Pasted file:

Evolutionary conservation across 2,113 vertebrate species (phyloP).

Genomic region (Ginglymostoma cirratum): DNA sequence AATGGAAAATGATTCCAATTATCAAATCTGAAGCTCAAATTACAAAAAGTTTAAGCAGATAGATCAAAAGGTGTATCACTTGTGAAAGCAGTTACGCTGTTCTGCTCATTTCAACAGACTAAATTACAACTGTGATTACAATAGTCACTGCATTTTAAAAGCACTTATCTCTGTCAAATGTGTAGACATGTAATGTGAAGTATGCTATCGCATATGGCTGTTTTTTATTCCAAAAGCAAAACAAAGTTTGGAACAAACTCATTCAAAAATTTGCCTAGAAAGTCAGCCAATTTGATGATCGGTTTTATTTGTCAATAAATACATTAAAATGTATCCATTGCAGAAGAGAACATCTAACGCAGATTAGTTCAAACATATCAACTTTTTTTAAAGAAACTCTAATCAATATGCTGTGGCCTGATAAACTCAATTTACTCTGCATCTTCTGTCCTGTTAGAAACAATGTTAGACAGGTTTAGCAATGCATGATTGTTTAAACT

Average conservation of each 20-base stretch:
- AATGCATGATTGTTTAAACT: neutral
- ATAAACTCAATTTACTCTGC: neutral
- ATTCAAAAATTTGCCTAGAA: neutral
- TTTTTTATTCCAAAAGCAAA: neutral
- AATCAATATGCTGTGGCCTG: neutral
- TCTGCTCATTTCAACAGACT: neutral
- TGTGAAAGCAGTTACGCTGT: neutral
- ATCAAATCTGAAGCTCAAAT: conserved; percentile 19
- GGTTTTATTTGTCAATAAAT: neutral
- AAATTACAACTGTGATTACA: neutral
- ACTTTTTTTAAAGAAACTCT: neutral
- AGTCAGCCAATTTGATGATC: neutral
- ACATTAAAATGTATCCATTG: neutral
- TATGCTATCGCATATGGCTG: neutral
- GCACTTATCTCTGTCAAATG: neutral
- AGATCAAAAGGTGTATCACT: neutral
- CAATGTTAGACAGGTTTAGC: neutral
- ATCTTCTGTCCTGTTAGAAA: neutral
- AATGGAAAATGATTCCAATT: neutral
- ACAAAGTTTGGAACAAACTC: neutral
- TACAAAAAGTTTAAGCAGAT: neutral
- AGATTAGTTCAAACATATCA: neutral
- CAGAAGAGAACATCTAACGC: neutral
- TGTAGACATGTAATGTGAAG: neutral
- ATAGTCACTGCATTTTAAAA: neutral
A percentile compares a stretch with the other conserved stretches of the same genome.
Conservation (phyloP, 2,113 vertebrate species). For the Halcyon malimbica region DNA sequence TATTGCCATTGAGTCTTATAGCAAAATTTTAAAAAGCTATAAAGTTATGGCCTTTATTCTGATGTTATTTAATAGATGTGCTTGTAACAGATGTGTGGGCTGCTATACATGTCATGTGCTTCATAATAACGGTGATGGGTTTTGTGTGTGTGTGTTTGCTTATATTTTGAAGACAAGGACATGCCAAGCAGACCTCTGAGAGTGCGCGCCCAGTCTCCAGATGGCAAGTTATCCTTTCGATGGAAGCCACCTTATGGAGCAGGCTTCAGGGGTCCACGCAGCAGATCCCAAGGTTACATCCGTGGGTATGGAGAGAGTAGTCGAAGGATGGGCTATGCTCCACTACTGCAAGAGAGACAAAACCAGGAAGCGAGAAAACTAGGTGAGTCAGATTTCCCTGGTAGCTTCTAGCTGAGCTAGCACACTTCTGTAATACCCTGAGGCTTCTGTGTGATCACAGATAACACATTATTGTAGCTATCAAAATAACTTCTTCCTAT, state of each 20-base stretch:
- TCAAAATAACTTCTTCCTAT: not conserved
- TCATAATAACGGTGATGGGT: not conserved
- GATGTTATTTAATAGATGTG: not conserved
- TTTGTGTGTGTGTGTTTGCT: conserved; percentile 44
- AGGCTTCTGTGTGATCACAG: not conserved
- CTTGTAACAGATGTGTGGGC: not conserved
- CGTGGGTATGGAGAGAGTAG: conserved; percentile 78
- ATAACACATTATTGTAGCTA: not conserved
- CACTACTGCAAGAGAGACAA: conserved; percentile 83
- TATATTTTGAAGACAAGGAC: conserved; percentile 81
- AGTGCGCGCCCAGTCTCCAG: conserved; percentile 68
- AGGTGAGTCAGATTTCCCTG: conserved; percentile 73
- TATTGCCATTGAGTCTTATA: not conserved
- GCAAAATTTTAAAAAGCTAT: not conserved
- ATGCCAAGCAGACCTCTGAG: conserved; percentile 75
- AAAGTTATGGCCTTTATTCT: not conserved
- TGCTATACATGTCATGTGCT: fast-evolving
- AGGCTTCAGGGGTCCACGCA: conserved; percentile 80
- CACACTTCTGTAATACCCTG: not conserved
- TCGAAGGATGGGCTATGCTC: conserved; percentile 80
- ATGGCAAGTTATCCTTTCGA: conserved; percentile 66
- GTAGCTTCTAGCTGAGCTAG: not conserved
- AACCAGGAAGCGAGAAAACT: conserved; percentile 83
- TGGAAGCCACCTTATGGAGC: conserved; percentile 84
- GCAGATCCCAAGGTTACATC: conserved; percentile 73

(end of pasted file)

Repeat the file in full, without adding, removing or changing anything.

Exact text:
Evolutionary conservation across 2,113 vertebrate species (phyloP).

Genomic region (Ginglymostoma cirratum): DNA sequence AATGGAAAATGATTCCAATTATCAAATCTGAAGCTCAAATTACAAAAAGTTTAAGCAGATAGATCAAAAGGTGTATCACTTGTGAAAGCAGTTACGCTGTTCTGCTCATTTCAACAGACTAAATTACAACTGTGATTACAATAGTCACTGCATTTTAAAAGCACTTATCTCTGTCAAATGTGTAGACATGTAATGTGAAGTATGCTATCGCATATGGCTGTTTTTTATTCCAAAAGCAAAACAAAGTTTGGAACAAACTCATTCAAAAATTTGCCTAGAAAGTCAGCCAATTTGATGATCGGTTTTATTTGTCAATAAATACATTAAAATGTATCCATTGCAGAAGAGAACATCTAACGCAGATTAGTTCAAACATATCAACTTTTTTTAAAGAAACTCTAATCAATATGCTGTGGCCTGATAAACTCAATTTACTCTGCATCTTCTGTCCTGTTAGAAACAATGTTAGACAGGTTTAGCAATGCATGATTGTTTAAACT

Average conservation of each 20-base stretch:
- AATGCATGATTGTTTAAACT: neutral
- ATAAACTCAATTTACTCTGC: neutral
- ATTCAAAAATTTGCCTAGAA: neutral
- TTTTTTATTCCAAAAGCAAA: neutral
- AATCAATATGCTGTGGCCTG: neutral
- TCTGCTCATTTCAACAGACT: neutral
- TGTGAAAGCAGTTACGCTGT: neutral
- ATCAAATCTGAAGCTCAAAT: conserved; percentile 19
- GGTTTTATTTGTCAATAAAT: neutral
- AAATTACAACTGTGATTACA: neutral
- ACTTTTTTTAAAGAAACTCT: neutral
- AGTCAGCCAATTTGATGATC: neutral
- ACATTAAAATGTATCCATTG: neutral
- TATGCTATCGCATATGGCTG: neutral
- GCACTTATCTCTGTCAAATG: neutral
- AGATCAAAAGGTGTATCACT: neutral
- CAATGTTAGACAGGTTTAGC: neutral
- ATCTTCTGTCCTGTTAGAAA: neutral
- AATGGAAAATGATTCCAATT: neutral
- ACAAAGTTTGGAACAAACTC: neutral
- TACAAAAAGTTTAAGCAGAT: neutral
- AGATTAGTTCAAACATATCA: neutral
- CAGAAGAGAACATCTAACGC: neutral
- TGTAGACATGTAATGTGAAG: neutral
- ATAGTCACTGCATTTTAAAA: neutral
A percentile compares a stretch with the other conserved stretches of the same genome.
Conservation (phyloP, 2,113 vertebrate species). For the Halcyon malimbica region DNA sequence TATTGCCATTGAGTCTTATAGCAAAATTTTAAAAAGCTATAAAGTTATGGCCTTTATTCTGATGTTATTTAATAGATGTGCTTGTAACAGATGTGTGGGCTGCTATACATGTCATGTGCTTCATAATAACGGTGATGGGTTTTGTGTGTGTGTGTTTGCTTATATTTTGAAGACAAGGACATGCCAAGCAGACCTCTGAGAGTGCGCGCCCAGTCTCCAGATGGCAAGTTATCCTTTCGATGGAAGCCACCTTATGGAGCAGGCTTCAGGGGTCCACGCAGCAGATCCCAAGGTTACATCCGTGGGTATGGAGAGAGTAGTCGAAGGATGGGCTATGCTCCACTACTGCAAGAGAGACAAAACCAGGAAGCGAGAAAACTAGGTGAGTCAGATTTCCCTGGTAGCTTCTAGCTGAGCTAGCACACTTCTGTAATACCCTGAGGCTTCTGTGTGATCACAGATAACACATTATTGTAGCTATCAAAATAACTTCTTCCTAT, state of each 20-base stretch:
- TCAAAATAACTTCTTCCTAT: not conserved
- TCATAATAACGGTGATGGGT: not conserved
- GATGTTATTTAATAGATGTG: not conserved
- TTTGTGTGTGTGTGTTTGCT: conserved; percentile 44
- AGGCTTCTGTGTGATCACAG: not conserved
- CTTGTAACAGATGTGTGGGC: not conserved
- CGTGGGTATGGAGAGAGTAG: conserved; percentile 78
- ATAACACATTATTGTAGCTA: not conserved
- CACTACTGCAAGAGAGACAA: conserved; percentile 83
- TATATTTTGAAGACAAGGAC: conserved; percentile 81
- AGTGCGCGCCCAGTCTCCAG: conserved; percentile 68
- AGGTGAGTCAGATTTCCCTG: conserved; percentile 73
- TATTGCCATTGAGTCTTATA: not conserved
- GCAAAATTTTAAAAAGCTAT: not conserved
- ATGCCAAGCAGACCTCTGAG: conserved; percentile 75
- AAAGTTATGGCCTTTATTCT: not conserved
- TGCTATACATGTCATGTGCT: fast-evolving
- AGGCTTCAGGGGTCCACGCA: conserved; percentile 80
- CACACTTCTGTAATACCCTG: not conserved
- TCGAAGGATGGGCTATGCTC: conserved; percentile 80
- ATGGCAAGTTATCCTTTCGA: conserved; percentile 66
- GTAGCTTCTAGCTGAGCTAG: not conserved
- AACCAGGAAGCGAGAAAACT: conserved; percentile 83
- TGGAAGCCACCTTATGGAGC: conserved; percentile 84
- GCAGATCCCAAGGTTACATC: conserved; percentile 73